Stephen van Coller, head of corporate and investment banking at Barclays Africa, on their expansion strategy, handling competition and financing SMMEs


Q: Investor interest in Africa, both global and domestic, is at a peak. From a banking perspective, how do you view this?
There’s excitement largely because Africa is developing quickly from a very low base. Consider that there are more cities in Africa with a million inhabitants than exist in Europe and the US combined. Add to that the incredible number of cellphone users and we see the scale of growth potential.

If governments can remain stable, then Africa is the ‘next India’. In a world of tough economic conditions, the continent’s offerings are very attractive. Mozambique, for example, with its gas-to-liquid project, will basically add some 50% to the country’s tax revenue – almost the same as its current GDP. This is an example of the chunky projects on offer.

African nations are growing on average between 5% to 12%, with sub-Saharan Africa presenting an average of 6.5%. If a global company is not already in Africa, it’s tough to be a Johnny-come-lately. Also, financial markets are growing particularly fast – the bond market in SA is 10 times bigger than it was in the mid-90s, and the JSE is eight times larger. Those two compounding growths show us how quickly things here can double again.

Q: Can Africa’s banking environment support such accelerated growth?
Yes, but everyone needs to go in and build scale, and that’s what Absa is doing. We are putting our SA trading system into each of the countries where we have a presence. This allows for the correct management of market risk, derivatives and so on, so we can offer appropriate risk management services for corporates, which hasn’t been available until recently.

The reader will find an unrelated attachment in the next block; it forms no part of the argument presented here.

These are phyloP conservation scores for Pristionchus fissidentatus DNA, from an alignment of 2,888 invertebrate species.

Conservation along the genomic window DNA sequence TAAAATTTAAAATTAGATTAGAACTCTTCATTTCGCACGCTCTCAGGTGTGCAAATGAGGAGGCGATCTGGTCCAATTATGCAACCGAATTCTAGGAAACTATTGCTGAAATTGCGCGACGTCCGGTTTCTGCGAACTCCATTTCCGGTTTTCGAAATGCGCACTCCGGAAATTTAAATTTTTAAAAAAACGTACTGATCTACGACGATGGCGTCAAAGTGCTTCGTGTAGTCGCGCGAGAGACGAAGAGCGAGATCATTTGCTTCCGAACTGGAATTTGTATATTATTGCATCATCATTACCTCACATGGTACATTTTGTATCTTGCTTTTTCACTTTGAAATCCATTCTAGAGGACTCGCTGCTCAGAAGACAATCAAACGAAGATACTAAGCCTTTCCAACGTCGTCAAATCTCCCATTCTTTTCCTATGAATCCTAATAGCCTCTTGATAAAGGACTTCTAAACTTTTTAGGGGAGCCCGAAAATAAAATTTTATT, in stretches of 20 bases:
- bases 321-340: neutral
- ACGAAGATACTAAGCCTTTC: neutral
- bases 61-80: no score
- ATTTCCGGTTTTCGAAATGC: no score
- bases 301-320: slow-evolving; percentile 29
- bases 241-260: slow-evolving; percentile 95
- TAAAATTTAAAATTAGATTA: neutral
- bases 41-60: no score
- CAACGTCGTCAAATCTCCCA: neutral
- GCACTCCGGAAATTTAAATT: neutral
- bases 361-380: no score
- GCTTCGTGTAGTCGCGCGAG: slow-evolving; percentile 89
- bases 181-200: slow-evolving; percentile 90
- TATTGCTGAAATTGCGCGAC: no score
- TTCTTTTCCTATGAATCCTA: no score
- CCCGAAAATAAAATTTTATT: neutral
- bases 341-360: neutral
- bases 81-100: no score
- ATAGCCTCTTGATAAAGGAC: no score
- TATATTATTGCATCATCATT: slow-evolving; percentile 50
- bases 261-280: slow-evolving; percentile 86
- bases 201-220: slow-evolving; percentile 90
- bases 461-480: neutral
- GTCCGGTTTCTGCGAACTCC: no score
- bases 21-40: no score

Up to the early 2000s doing a three-year rand/dollar swap was difficult and costly, but now we are doing much longer dated transactions. We have to build platforms now, and the good thing is that most of those already exist in SA, having been developed over the past 15 years, so taking these into Africa is not that difficult.

Q: What is the corporate and investment banking division’s plans for Africa expansion, and what are the criteria that you use to determine viability?
We operate in 15 sub-Saharan countries. The only two large economies we miss in this region are Nigeria and Angola, and although we do have a presence in both, we are still building up those businesses. We are present in the countries where we wish to be, and it’s a question of building the wholesale banking franchise side of operations. Traditionally the focus in Africa has been on retail and SMME businesses.

Absa and Barclays build on the presence that the latter has had in Africa. We also tend to have relationships with SA’s neighbours, and more importantly, we look at growth markets such as Zambia, Kenya and Ghana. Global indicators show that we need to ensure countries have viable trade markets, global interest, stable governments as well as reasonable and sound economic principles.

We ask whether there are reasons for growth, such as mineral or gas resources, and what the potential of these indicate. We also work to a client-driven strategy, so if our customers go into Africa on scale we are driven to develop a synergist strategy and that creates a banking environment across marketable jurisdictions.

‘We are putting our SA trading system into each of the countries where we have a presence’

Q: What service offerings are you taking into the African market?
We are emphasising corporate and business banking products, and on the back of that, which is a natural progression, Forex trade finance. We also bear in mind that when local African banks start to issue government bonds internationally to take care of their central bank and treasury, then bond trading comes into play.

Country circumstances determine what you take to market. Our four main products are debt; transactional services (your basic treasury services) and Forex and trade finance. Everything else builds on that base, so as the government bond market grows and bond trading starts, risk hedging is stimulated off interest rates. Similarly, as infrastructure develops and natural resources projects gain momentum, project finance is required.

Q: What is Absa’s strategy for corporate clients in Africa?